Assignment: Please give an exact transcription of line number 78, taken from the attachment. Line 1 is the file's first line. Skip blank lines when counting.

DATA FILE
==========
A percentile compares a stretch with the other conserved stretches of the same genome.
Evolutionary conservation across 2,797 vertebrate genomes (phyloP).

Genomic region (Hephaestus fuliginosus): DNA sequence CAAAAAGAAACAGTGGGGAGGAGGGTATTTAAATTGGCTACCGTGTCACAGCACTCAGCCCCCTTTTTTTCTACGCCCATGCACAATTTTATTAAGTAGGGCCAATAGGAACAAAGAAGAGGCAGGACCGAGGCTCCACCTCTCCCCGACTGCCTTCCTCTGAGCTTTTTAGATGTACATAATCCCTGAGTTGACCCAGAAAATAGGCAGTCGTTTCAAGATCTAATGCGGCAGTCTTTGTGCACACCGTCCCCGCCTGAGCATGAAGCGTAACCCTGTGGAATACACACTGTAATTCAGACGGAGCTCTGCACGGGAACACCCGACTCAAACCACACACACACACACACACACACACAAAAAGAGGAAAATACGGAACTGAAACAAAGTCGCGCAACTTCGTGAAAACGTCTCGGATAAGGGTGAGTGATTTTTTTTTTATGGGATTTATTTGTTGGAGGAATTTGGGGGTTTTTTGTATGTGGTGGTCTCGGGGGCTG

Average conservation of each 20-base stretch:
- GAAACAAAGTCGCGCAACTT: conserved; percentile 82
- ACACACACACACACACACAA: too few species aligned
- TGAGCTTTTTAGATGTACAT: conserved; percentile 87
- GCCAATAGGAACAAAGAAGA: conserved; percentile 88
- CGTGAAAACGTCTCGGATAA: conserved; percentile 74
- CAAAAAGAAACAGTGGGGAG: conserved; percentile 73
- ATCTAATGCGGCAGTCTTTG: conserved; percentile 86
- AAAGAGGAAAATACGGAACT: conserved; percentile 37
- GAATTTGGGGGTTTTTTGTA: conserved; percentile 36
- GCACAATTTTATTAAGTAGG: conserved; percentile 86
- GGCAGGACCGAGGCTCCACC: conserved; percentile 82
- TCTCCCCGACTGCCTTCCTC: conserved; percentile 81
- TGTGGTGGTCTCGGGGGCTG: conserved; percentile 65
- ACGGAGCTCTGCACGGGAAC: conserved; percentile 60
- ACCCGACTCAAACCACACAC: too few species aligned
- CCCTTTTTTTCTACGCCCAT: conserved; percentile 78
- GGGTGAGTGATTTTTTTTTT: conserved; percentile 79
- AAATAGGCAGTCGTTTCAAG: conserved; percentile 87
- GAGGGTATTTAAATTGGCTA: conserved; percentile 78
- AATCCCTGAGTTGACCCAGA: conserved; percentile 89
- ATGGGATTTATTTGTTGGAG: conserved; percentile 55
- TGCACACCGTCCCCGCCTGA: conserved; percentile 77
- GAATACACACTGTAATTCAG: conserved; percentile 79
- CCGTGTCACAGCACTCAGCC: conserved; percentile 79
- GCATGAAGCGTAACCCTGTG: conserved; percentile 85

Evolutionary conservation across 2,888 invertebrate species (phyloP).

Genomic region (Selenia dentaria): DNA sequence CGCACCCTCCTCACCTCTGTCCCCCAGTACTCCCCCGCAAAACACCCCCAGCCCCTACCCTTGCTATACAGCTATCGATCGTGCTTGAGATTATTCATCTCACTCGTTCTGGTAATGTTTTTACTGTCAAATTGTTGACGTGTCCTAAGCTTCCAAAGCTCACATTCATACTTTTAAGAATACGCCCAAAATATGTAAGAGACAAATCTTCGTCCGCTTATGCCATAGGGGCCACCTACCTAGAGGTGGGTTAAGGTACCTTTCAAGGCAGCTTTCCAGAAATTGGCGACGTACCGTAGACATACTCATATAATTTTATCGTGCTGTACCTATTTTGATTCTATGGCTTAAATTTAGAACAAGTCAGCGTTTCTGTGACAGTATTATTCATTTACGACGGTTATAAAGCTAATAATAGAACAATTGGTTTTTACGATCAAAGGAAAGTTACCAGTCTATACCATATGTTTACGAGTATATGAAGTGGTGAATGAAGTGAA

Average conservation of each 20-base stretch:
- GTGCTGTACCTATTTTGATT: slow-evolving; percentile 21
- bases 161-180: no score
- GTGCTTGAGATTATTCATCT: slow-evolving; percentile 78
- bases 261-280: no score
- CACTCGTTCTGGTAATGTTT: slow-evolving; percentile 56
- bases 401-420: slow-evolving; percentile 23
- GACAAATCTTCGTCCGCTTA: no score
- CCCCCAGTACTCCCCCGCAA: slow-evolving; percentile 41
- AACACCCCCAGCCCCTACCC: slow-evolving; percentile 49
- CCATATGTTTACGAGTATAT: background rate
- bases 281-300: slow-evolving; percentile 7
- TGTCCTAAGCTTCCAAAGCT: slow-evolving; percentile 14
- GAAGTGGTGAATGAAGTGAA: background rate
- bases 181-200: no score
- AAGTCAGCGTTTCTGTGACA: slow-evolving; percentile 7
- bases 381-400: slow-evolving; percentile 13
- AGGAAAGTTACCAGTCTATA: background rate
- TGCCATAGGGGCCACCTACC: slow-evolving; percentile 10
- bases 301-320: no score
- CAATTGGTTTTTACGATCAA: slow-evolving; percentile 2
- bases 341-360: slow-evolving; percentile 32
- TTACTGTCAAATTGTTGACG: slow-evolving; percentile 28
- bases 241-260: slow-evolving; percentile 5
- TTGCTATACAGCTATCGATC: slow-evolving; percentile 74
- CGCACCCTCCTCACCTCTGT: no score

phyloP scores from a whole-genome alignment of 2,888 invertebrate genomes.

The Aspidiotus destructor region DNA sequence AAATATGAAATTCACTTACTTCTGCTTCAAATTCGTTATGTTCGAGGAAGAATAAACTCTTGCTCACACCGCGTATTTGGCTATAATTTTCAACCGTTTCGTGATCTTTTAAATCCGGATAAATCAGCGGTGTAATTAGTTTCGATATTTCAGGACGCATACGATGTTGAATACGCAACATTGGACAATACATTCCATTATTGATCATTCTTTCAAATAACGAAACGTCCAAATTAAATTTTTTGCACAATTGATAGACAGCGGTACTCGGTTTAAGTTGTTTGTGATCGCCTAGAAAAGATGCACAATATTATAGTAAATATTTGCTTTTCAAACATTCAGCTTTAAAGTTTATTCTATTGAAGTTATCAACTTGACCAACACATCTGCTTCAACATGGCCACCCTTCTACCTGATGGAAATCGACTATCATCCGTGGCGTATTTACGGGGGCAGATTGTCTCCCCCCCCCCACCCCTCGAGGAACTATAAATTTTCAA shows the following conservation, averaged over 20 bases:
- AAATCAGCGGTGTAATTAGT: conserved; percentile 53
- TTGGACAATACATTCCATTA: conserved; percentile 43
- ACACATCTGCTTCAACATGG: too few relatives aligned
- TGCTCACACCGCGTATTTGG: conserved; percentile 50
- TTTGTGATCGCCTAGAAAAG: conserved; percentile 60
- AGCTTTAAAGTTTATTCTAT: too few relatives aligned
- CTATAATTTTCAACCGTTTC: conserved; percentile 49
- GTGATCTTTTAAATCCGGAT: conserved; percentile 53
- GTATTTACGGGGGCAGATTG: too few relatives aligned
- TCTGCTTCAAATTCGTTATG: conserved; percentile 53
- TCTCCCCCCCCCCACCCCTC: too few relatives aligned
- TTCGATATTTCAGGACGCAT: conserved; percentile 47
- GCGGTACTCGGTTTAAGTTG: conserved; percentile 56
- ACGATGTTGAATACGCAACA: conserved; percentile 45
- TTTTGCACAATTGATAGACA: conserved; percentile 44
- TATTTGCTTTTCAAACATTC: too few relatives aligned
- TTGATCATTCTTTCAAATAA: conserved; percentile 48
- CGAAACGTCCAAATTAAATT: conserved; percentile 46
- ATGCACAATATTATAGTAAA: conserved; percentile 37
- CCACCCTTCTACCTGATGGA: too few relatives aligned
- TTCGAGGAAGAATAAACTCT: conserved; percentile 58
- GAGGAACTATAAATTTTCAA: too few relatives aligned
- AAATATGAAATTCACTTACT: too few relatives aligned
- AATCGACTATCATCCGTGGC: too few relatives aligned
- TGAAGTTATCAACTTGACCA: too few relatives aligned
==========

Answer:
- ATGCACAATATTATAGTAAA: conserved; percentile 37